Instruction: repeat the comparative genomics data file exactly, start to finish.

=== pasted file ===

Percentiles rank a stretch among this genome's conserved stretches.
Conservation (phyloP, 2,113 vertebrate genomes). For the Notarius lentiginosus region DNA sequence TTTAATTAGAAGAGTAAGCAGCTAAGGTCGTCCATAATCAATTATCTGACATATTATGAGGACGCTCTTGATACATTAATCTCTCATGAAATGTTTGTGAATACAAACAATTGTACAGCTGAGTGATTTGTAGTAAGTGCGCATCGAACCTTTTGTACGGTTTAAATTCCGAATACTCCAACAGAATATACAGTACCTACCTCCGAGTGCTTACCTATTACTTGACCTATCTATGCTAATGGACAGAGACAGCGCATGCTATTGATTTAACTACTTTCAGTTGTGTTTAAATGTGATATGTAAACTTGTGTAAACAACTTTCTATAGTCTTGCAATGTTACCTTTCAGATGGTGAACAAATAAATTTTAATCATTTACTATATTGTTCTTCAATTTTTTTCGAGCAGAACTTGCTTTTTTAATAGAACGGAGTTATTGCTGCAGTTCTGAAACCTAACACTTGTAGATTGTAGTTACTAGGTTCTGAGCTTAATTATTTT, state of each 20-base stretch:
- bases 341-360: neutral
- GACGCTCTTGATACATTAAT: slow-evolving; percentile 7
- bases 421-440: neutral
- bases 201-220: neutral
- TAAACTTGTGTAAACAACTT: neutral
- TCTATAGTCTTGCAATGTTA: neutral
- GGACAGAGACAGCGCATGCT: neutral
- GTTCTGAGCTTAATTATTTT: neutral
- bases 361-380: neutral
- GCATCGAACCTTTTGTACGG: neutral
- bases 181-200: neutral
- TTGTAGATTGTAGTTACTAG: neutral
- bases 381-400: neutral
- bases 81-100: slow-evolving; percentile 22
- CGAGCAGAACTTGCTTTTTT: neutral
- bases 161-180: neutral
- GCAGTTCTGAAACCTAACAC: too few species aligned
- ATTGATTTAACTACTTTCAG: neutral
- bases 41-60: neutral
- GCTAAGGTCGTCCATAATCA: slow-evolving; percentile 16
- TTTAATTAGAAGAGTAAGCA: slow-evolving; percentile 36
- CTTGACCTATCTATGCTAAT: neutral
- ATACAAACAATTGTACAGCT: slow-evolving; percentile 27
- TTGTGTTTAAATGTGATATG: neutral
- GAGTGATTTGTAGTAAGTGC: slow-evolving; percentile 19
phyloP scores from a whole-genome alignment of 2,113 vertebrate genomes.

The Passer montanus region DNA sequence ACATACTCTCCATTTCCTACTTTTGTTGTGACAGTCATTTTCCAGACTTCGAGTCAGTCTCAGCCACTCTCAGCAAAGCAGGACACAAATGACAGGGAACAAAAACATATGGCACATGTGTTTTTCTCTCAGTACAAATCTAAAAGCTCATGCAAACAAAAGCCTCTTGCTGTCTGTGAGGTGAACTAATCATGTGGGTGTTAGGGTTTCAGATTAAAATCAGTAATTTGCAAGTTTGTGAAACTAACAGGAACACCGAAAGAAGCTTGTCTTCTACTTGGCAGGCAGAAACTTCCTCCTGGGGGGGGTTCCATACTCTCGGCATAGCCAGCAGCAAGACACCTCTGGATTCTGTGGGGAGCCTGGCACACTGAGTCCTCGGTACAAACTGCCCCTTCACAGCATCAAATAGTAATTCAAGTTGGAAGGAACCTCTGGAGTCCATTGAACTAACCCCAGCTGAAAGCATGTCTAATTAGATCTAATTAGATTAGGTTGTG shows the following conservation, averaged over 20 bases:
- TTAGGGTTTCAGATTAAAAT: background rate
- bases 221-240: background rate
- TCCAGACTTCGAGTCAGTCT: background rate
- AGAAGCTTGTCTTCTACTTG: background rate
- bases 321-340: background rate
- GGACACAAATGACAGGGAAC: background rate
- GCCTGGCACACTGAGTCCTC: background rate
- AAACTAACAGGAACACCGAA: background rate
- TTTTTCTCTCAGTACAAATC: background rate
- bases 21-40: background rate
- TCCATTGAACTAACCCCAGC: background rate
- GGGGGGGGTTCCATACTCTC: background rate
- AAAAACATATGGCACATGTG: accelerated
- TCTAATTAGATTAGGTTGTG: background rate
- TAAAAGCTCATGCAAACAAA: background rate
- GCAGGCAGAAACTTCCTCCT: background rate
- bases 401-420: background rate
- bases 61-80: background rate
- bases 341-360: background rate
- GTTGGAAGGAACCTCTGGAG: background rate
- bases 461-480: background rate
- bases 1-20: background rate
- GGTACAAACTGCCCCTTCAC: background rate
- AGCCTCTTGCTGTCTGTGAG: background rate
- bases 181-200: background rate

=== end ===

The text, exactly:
Percentiles rank a stretch among this genome's conserved stretches.
Conservation (phyloP, 2,113 vertebrate genomes). For the Notarius lentiginosus region DNA sequence TTTAATTAGAAGAGTAAGCAGCTAAGGTCGTCCATAATCAATTATCTGACATATTATGAGGACGCTCTTGATACATTAATCTCTCATGAAATGTTTGTGAATACAAACAATTGTACAGCTGAGTGATTTGTAGTAAGTGCGCATCGAACCTTTTGTACGGTTTAAATTCCGAATACTCCAACAGAATATACAGTACCTACCTCCGAGTGCTTACCTATTACTTGACCTATCTATGCTAATGGACAGAGACAGCGCATGCTATTGATTTAACTACTTTCAGTTGTGTTTAAATGTGATATGTAAACTTGTGTAAACAACTTTCTATAGTCTTGCAATGTTACCTTTCAGATGGTGAACAAATAAATTTTAATCATTTACTATATTGTTCTTCAATTTTTTTCGAGCAGAACTTGCTTTTTTAATAGAACGGAGTTATTGCTGCAGTTCTGAAACCTAACACTTGTAGATTGTAGTTACTAGGTTCTGAGCTTAATTATTTT, state of each 20-base stretch:
- bases 341-360: neutral
- GACGCTCTTGATACATTAAT: slow-evolving; percentile 7
- bases 421-440: neutral
- bases 201-220: neutral
- TAAACTTGTGTAAACAACTT: neutral
- TCTATAGTCTTGCAATGTTA: neutral
- GGACAGAGACAGCGCATGCT: neutral
- GTTCTGAGCTTAATTATTTT: neutral
- bases 361-380: neutral
- GCATCGAACCTTTTGTACGG: neutral
- bases 181-200: neutral
- TTGTAGATTGTAGTTACTAG: neutral
- bases 381-400: neutral
- bases 81-100: slow-evolving; percentile 22
- CGAGCAGAACTTGCTTTTTT: neutral
- bases 161-180: neutral
- GCAGTTCTGAAACCTAACAC: too few species aligned
- ATTGATTTAACTACTTTCAG: neutral
- bases 41-60: neutral
- GCTAAGGTCGTCCATAATCA: slow-evolving; percentile 16
- TTTAATTAGAAGAGTAAGCA: slow-evolving; percentile 36
- CTTGACCTATCTATGCTAAT: neutral
- ATACAAACAATTGTACAGCT: slow-evolving; percentile 27
- TTGTGTTTAAATGTGATATG: neutral
- GAGTGATTTGTAGTAAGTGC: slow-evolving; percentile 19
phyloP scores from a whole-genome alignment of 2,113 vertebrate genomes.

The Passer montanus region DNA sequence ACATACTCTCCATTTCCTACTTTTGTTGTGACAGTCATTTTCCAGACTTCGAGTCAGTCTCAGCCACTCTCAGCAAAGCAGGACACAAATGACAGGGAACAAAAACATATGGCACATGTGTTTTTCTCTCAGTACAAATCTAAAAGCTCATGCAAACAAAAGCCTCTTGCTGTCTGTGAGGTGAACTAATCATGTGGGTGTTAGGGTTTCAGATTAAAATCAGTAATTTGCAAGTTTGTGAAACTAACAGGAACACCGAAAGAAGCTTGTCTTCTACTTGGCAGGCAGAAACTTCCTCCTGGGGGGGGTTCCATACTCTCGGCATAGCCAGCAGCAAGACACCTCTGGATTCTGTGGGGAGCCTGGCACACTGAGTCCTCGGTACAAACTGCCCCTTCACAGCATCAAATAGTAATTCAAGTTGGAAGGAACCTCTGGAGTCCATTGAACTAACCCCAGCTGAAAGCATGTCTAATTAGATCTAATTAGATTAGGTTGTG shows the following conservation, averaged over 20 bases:
- TTAGGGTTTCAGATTAAAAT: background rate
- bases 221-240: background rate
- TCCAGACTTCGAGTCAGTCT: background rate
- AGAAGCTTGTCTTCTACTTG: background rate
- bases 321-340: background rate
- GGACACAAATGACAGGGAAC: background rate
- GCCTGGCACACTGAGTCCTC: background rate
- AAACTAACAGGAACACCGAA: background rate
- TTTTTCTCTCAGTACAAATC: background rate
- bases 21-40: background rate
- TCCATTGAACTAACCCCAGC: background rate
- GGGGGGGGTTCCATACTCTC: background rate
- AAAAACATATGGCACATGTG: accelerated
- TCTAATTAGATTAGGTTGTG: background rate
- TAAAAGCTCATGCAAACAAA: background rate
- GCAGGCAGAAACTTCCTCCT: background rate
- bases 401-420: background rate
- bases 61-80: background rate
- bases 341-360: background rate
- GTTGGAAGGAACCTCTGGAG: background rate
- bases 461-480: background rate
- bases 1-20: background rate
- GGTACAAACTGCCCCTTCAC: background rate
- AGCCTCTTGCTGTCTGTGAG: background rate
- bases 181-200: background rate